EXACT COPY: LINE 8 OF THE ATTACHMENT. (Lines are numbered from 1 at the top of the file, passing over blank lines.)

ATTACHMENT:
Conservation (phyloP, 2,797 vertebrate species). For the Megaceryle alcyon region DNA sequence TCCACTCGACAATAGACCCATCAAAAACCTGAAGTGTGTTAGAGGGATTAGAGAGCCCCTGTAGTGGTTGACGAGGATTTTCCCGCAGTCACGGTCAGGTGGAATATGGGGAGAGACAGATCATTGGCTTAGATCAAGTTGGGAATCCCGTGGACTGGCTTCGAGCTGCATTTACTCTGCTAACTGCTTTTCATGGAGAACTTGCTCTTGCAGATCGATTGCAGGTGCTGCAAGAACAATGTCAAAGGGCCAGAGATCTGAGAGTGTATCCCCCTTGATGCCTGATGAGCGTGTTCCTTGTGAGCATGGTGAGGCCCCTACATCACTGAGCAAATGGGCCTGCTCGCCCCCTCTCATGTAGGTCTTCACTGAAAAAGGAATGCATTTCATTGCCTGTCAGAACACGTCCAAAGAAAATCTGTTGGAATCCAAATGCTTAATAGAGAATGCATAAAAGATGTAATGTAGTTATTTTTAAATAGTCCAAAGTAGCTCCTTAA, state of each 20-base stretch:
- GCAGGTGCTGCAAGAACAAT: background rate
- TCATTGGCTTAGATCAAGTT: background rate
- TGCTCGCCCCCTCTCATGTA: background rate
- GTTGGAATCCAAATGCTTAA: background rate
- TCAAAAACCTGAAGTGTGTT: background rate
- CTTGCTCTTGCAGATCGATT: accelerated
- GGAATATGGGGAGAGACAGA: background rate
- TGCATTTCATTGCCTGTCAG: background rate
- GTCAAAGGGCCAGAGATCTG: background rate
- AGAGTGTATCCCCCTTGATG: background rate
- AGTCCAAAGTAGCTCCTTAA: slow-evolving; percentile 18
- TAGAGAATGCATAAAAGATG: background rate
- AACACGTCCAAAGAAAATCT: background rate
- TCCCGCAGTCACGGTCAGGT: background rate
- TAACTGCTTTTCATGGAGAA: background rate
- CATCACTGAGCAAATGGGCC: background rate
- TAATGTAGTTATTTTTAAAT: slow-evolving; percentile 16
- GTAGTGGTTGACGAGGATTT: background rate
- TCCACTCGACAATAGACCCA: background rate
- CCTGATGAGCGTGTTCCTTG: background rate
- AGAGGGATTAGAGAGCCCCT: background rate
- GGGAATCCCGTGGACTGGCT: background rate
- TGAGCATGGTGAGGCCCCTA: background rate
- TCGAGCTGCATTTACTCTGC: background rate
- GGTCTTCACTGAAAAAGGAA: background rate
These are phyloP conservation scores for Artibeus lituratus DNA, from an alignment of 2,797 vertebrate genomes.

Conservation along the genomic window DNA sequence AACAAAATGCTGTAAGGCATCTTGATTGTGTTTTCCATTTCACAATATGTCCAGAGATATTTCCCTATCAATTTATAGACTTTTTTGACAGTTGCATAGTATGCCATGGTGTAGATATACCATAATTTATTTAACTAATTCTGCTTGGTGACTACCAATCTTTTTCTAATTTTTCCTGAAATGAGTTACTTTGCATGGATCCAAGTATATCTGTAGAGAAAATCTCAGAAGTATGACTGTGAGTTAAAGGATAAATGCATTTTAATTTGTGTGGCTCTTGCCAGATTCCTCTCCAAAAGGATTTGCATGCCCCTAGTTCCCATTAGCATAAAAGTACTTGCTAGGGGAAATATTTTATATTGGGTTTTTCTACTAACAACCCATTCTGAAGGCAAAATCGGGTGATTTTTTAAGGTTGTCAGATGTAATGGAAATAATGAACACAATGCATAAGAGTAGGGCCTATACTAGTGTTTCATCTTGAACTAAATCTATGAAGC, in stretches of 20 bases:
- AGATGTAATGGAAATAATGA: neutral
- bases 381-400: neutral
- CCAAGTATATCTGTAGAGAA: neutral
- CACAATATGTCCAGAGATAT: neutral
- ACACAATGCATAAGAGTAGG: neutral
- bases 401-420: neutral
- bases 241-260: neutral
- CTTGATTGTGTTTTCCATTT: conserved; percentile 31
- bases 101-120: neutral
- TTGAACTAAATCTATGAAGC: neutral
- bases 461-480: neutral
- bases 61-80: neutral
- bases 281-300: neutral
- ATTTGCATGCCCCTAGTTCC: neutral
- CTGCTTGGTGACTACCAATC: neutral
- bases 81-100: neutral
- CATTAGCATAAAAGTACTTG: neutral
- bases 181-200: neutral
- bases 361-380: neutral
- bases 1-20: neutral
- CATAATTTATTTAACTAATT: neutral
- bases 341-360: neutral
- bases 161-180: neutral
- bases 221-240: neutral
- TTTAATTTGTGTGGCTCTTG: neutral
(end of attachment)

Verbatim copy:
- GGAATATGGGGAGAGACAGA: background rate